With permission, by Suzanne Bertin and Erica Glenn for Advanced Energy Economy, June 3, 2021
It was a dark and stormy session for the Texas legislature, dominated by electric power issues surfaced by Winter Storm Uri. With the Texas electricity system under more scrutiny – and more up for grabs – than at any time since restructuring in 1999, we at the Texas Advanced Energy Business Alliance (TAEBA) had our hands full. But when the dust settled and the legislature gaveled out on Memorial Day, the outcome for advanced energy was net positive – even though the legislature missed a golden opportunity to enhance grid resilience with distributed energy resources.
No One Expected a Legislative Session Like This One
Starting on the second Tuesday in January, in the midst of a global pandemic, the Texas Legislature was focused on COVID-19 and passing the state’s required two-year budget, while Texas Advanced Energy Business Alliance (TAEBA) was promoting advanced energy as an economic recovery tool. But, five weeks into session, a historic ice storm, Winter Storm Uri, swept across the State. This winter storm blanketed large swaths of Texas in snow and ice, and left millions without power or clean water for days in below-freezing temperatures, causing much suffering and loss of life. From then on, the energy sector was front and center for the Legislature, and TAEBA pivoted its policy priorities to focus more directly on advanced energy solutions for a reliable and resilient electricity system for Texans.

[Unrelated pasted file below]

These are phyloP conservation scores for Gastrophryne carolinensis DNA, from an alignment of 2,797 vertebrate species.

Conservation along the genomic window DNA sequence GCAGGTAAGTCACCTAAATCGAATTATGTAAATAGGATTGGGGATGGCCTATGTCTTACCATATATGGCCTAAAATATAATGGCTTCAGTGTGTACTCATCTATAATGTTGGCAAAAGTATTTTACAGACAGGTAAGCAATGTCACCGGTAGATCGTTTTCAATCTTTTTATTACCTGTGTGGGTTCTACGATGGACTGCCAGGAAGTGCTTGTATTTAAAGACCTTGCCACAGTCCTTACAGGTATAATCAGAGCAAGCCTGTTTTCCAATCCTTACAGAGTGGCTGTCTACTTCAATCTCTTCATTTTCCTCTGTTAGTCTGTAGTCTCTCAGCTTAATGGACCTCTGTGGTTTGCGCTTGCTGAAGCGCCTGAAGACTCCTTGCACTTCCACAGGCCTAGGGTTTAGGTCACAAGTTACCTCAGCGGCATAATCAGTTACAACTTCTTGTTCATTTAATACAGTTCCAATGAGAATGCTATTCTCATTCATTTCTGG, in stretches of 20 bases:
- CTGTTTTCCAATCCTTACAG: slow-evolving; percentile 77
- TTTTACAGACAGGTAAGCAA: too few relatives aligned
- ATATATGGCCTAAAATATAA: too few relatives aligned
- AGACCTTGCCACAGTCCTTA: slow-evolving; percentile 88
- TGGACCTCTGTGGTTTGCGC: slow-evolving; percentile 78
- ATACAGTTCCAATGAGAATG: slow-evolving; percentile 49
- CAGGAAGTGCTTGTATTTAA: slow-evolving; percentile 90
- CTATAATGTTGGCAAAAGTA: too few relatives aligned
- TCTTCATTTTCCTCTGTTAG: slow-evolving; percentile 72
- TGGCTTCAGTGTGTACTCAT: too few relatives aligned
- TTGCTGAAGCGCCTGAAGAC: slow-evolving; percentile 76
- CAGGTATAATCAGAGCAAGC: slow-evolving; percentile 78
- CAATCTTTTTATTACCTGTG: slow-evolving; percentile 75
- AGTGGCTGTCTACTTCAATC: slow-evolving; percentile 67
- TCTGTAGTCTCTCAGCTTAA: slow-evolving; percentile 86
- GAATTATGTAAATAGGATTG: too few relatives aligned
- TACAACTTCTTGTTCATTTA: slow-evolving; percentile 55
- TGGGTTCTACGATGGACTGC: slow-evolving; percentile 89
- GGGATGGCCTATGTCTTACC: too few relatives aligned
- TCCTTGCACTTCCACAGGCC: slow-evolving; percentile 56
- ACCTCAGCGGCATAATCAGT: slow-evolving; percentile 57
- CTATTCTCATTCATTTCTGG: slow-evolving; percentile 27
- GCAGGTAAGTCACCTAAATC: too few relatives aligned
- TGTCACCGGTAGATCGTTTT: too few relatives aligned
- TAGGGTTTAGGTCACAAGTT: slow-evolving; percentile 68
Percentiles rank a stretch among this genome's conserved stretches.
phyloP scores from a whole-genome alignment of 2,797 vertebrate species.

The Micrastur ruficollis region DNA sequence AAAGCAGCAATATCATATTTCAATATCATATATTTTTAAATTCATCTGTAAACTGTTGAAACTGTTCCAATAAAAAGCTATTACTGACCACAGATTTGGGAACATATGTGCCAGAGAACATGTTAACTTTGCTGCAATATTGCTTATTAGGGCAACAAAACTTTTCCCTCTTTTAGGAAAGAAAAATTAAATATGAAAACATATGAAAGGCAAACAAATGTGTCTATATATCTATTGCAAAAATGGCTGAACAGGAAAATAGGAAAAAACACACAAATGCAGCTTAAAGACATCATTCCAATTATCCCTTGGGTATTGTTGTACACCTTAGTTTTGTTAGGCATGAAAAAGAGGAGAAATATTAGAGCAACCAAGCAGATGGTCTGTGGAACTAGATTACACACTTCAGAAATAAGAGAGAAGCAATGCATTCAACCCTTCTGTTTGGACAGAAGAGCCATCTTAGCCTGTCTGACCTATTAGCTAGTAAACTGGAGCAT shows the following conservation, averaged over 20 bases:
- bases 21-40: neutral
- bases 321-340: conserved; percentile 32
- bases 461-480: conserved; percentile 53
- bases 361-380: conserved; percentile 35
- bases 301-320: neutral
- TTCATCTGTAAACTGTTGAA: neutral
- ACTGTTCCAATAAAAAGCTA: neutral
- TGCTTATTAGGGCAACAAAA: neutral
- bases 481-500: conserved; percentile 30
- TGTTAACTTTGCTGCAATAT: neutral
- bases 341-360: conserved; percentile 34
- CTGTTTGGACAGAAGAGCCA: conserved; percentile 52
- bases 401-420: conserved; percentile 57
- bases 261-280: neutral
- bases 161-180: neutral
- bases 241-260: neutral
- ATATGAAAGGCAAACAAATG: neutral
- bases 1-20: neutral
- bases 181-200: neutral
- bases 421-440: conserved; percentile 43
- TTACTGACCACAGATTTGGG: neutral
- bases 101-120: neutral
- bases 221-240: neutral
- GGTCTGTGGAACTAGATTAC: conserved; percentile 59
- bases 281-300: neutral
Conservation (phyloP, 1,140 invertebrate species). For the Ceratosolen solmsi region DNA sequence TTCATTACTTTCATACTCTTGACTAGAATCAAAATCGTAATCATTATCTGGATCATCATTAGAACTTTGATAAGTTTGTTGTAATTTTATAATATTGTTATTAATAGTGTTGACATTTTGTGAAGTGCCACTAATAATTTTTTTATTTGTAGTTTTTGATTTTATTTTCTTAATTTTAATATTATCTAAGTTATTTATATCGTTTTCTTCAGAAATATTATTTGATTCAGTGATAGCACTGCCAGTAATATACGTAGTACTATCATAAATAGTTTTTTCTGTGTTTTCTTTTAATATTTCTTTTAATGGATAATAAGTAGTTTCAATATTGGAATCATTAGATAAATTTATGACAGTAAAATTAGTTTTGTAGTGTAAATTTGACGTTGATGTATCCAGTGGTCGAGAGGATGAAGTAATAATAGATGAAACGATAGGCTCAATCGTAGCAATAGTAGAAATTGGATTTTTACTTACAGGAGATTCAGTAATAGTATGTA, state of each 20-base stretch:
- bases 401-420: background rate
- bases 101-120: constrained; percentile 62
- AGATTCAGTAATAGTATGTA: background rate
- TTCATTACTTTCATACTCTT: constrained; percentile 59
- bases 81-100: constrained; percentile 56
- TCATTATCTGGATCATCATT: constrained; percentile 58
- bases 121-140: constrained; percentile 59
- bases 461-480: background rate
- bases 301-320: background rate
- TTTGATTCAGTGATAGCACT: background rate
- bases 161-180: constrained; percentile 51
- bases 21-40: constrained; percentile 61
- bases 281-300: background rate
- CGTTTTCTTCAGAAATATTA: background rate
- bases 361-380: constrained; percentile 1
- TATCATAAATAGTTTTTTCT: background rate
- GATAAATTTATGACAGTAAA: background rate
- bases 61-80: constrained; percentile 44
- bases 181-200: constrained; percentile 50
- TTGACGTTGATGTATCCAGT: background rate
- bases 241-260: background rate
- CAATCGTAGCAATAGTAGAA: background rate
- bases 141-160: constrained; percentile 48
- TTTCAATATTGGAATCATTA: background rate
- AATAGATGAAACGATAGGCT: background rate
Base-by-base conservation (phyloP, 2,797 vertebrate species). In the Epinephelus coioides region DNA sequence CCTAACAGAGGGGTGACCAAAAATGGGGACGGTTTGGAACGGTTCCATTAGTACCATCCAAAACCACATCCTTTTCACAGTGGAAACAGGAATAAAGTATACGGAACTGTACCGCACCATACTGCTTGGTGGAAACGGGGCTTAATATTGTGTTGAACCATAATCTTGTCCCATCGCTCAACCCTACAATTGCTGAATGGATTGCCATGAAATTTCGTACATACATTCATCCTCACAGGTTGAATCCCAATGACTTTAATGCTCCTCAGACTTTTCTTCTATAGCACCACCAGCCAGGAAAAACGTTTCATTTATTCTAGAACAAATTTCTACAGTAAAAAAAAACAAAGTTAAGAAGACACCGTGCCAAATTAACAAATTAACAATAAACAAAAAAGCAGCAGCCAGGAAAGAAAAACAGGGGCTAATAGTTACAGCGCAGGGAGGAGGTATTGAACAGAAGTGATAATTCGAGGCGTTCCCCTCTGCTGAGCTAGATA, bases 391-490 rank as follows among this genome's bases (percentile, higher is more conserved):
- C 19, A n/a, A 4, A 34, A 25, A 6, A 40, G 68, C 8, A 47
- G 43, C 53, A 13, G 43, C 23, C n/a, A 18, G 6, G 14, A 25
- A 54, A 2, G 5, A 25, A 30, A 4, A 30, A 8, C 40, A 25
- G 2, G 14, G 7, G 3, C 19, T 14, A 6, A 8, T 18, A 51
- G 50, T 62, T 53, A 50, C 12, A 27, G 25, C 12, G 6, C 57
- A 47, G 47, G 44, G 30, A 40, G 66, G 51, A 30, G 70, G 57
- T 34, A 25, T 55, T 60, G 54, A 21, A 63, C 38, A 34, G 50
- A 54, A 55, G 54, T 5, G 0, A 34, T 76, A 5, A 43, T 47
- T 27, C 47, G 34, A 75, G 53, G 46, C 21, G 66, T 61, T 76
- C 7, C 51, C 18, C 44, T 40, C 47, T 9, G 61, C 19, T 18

After the February winter storm blackouts, the Legislature held multiple days of hearings questioning leaders at the Electric Reliability Council of Texas (ERCOT), Public Utility Commission of Texas (PUCT), Railroad Commission of Texas (RRC), major utility companies, and industry experts to try to figure out what went wrong and how to prevent a future crisis. Then came an avalanche of bills hurriedly filed before the March 12 deadline touching topics such as PUCT and ERCOT reform, wholesale market design, resilience and weatherization, finance and securitization, and bills relating to transmission, interconnection, distributed energy resources (DERs), battery storage, energy efficiency, demand response, electric vehicles (EVs), wind, and solar. As a result, TAEBA found itself directly engaged with or closely watching well over 200 bills. Following are some highlights from a very intense legislative session, the busiest in decades.